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Ling-Temco-Vought (LTV) and E-Systems

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LTV equipment directory

The LTV and E-Systems name plate appears on a variety of surveillance radios and accessories. The equipment usually has a sexy backlit, matte black faced front panel and funky tactile shaped knobs in bright colors. Rumor among the collectors is that LTV produced this equipment with parts purchased from subcontractors. In many cases this is incorrect.

Ling-Temco-Vought was one of the first industrial conglomerates. Part of their history is mentioned in "Welcome to My Conglomerate, You're Fired." Their airplane division received many contracts from the intelligence community and military services. They were a significant systems integrator for aerial electronic surveillance platforms. Not much is known about the uses of these specialized planes. You will not find them in museums, at least not fully equipped.

The National Cryptological Museum at Fort Meade, Maryland has an exhibit on spy planes with a few photos of LTV aircraft and a pair of Collins 515S-1 receivers and other radio equipment. They also display a few small modules with name plates from LTV Electrosystems and E-Systems.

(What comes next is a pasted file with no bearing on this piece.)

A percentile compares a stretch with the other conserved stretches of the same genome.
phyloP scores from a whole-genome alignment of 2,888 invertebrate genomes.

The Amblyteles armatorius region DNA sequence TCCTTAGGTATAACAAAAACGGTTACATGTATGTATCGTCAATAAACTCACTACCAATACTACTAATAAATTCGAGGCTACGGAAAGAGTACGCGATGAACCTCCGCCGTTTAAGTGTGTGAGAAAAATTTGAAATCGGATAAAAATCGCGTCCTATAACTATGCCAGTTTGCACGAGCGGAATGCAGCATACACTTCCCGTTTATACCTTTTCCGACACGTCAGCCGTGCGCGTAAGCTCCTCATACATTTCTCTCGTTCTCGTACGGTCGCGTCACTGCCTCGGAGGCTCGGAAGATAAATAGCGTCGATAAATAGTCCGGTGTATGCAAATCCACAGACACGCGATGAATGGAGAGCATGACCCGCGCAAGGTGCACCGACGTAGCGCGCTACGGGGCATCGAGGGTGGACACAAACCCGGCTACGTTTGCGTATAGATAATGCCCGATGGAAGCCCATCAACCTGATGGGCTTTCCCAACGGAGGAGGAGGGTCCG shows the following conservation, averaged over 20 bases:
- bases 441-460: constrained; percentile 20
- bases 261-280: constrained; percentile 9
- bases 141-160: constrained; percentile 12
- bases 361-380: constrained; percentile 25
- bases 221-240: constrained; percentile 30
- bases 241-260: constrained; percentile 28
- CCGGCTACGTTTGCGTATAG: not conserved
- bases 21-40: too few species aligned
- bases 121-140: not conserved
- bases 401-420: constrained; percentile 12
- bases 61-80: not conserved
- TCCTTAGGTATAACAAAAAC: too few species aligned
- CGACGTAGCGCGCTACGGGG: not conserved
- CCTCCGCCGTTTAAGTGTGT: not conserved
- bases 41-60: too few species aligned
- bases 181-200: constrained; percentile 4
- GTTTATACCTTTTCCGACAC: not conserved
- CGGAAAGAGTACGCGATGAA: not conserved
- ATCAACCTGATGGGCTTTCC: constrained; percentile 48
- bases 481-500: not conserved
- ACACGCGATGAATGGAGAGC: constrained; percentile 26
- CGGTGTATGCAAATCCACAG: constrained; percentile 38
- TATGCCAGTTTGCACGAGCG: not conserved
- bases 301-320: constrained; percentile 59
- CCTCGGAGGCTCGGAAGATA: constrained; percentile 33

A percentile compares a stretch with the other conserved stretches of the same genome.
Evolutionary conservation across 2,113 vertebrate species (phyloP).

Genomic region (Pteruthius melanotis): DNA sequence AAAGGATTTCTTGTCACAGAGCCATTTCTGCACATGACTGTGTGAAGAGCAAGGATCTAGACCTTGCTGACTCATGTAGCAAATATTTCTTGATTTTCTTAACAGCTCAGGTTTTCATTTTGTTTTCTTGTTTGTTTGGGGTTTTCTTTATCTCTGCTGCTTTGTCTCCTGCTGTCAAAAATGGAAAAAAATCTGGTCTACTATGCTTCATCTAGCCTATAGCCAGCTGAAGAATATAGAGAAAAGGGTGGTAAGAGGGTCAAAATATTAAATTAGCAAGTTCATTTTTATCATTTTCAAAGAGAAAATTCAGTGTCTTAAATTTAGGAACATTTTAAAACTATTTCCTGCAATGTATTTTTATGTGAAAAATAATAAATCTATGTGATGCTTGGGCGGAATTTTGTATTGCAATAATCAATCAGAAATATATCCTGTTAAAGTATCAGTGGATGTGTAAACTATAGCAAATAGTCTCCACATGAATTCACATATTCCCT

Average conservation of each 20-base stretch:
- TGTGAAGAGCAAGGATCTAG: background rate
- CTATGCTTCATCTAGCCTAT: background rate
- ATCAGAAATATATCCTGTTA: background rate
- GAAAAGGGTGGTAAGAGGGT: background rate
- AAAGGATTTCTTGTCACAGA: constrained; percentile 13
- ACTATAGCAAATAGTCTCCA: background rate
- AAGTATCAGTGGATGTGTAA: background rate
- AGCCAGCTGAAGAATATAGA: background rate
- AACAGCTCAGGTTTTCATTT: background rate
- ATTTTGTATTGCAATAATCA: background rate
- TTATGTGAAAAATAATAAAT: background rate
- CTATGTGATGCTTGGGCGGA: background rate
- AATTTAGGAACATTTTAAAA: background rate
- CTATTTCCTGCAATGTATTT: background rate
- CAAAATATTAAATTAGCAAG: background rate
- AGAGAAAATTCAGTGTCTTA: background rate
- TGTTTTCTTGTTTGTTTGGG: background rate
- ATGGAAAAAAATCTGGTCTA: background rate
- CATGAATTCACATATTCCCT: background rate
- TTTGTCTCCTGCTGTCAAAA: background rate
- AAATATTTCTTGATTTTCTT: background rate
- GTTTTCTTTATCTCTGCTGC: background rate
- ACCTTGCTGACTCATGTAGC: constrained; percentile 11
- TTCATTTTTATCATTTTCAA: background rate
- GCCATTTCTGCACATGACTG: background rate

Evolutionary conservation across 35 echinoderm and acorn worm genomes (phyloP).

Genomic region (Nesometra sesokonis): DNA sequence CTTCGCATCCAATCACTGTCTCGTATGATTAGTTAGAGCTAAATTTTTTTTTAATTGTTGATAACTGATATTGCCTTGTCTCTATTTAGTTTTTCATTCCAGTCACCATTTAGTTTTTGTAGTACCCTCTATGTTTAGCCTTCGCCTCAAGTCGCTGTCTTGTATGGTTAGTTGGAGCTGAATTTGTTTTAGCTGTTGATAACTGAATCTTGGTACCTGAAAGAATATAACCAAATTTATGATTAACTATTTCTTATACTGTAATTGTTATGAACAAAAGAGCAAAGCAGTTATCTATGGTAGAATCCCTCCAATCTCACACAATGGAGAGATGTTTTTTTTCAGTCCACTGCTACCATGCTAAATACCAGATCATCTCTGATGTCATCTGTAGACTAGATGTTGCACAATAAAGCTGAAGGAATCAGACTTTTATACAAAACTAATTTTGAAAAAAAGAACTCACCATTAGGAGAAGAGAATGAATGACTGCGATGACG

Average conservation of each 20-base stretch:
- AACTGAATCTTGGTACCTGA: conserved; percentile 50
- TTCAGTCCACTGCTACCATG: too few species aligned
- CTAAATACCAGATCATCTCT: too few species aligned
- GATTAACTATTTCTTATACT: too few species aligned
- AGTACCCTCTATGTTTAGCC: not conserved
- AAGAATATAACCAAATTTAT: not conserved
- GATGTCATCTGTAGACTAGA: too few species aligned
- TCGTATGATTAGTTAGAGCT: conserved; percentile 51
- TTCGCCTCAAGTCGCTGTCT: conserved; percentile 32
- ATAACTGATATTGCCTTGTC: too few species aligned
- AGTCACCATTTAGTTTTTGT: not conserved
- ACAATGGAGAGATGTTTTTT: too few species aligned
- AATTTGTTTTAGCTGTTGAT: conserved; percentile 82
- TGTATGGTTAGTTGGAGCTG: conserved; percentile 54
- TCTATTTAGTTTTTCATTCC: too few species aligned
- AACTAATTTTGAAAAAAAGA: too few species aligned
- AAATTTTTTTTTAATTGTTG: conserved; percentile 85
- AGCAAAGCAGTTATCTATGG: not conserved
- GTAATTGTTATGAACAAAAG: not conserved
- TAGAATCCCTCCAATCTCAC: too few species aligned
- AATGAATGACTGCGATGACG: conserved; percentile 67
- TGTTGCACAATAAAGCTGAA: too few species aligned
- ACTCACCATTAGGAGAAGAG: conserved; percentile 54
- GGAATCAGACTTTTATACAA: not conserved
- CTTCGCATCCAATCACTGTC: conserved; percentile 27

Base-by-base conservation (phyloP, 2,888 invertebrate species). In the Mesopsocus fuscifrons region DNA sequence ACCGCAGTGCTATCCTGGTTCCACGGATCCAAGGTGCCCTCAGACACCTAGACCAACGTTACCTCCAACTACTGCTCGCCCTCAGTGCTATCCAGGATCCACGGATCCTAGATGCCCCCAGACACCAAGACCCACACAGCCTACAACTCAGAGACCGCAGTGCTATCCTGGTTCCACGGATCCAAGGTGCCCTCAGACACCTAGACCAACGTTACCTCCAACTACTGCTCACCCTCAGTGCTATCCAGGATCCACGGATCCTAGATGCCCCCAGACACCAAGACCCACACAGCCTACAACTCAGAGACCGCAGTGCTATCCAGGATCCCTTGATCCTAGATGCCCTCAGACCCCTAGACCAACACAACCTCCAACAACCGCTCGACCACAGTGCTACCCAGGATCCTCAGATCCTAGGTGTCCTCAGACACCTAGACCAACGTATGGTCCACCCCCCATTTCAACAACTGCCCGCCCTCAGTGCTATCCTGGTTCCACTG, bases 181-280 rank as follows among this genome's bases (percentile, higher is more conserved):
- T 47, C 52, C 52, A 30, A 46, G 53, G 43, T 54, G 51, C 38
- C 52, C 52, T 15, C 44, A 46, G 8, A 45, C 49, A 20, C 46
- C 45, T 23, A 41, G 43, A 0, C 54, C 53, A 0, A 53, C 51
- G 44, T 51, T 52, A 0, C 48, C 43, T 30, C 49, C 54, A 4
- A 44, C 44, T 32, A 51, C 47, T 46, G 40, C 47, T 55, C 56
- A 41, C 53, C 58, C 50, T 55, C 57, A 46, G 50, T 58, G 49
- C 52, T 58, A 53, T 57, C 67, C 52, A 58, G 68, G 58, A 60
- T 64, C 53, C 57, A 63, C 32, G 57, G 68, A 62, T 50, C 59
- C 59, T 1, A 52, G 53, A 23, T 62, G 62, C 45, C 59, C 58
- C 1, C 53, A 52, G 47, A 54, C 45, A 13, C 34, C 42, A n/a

LTV was CEI's largest non-governmental customer in the 1960s. The most common models purchased by LTV include the G175 series, G166 series, G917 series and a variety of SDUs, counters and accessories. All of these units were entirely manufactured by CEI or WJ and delivered to LTV for use in the surveillance systems designed by LTV. CEI memos refer to these units as items for "Temco" projects.

The G175C is a redesigned CEI 775 receiver. The G175J is a redesigned WJ-8730A receiver The G166C is a redesigned CEI 906 receiver. All of these radios were used on SIGINT missions, most notably in Vietnam. The G917 was a redesigned DMS-105A. The QRC-259 is very rare and not much is known about its design or intended use.

These radios look awesome when operated in a darkened place. Grimes lights illuminate the panel and are generally powered externally by 28 V, presumably from the same control line for the cockpit illumination. The equipment is very rare, especially with nice front panels. The black paint over the plexiglas panel mercilessly shows defects when backlit. Documents and information on LTV equipment is extremely scarce. Fortunately CEI and WJ manuals can be used to service the units made by these companies.

The G175 series includes many radios from several different manufacturers although CEI and Nems-Clarke appear to be the most prevalent.

The G917-1 is basically identical to the WJ DMS-105-1, with the original Nixie tube frequency indicator replaced by an LED counter.


more examples to follow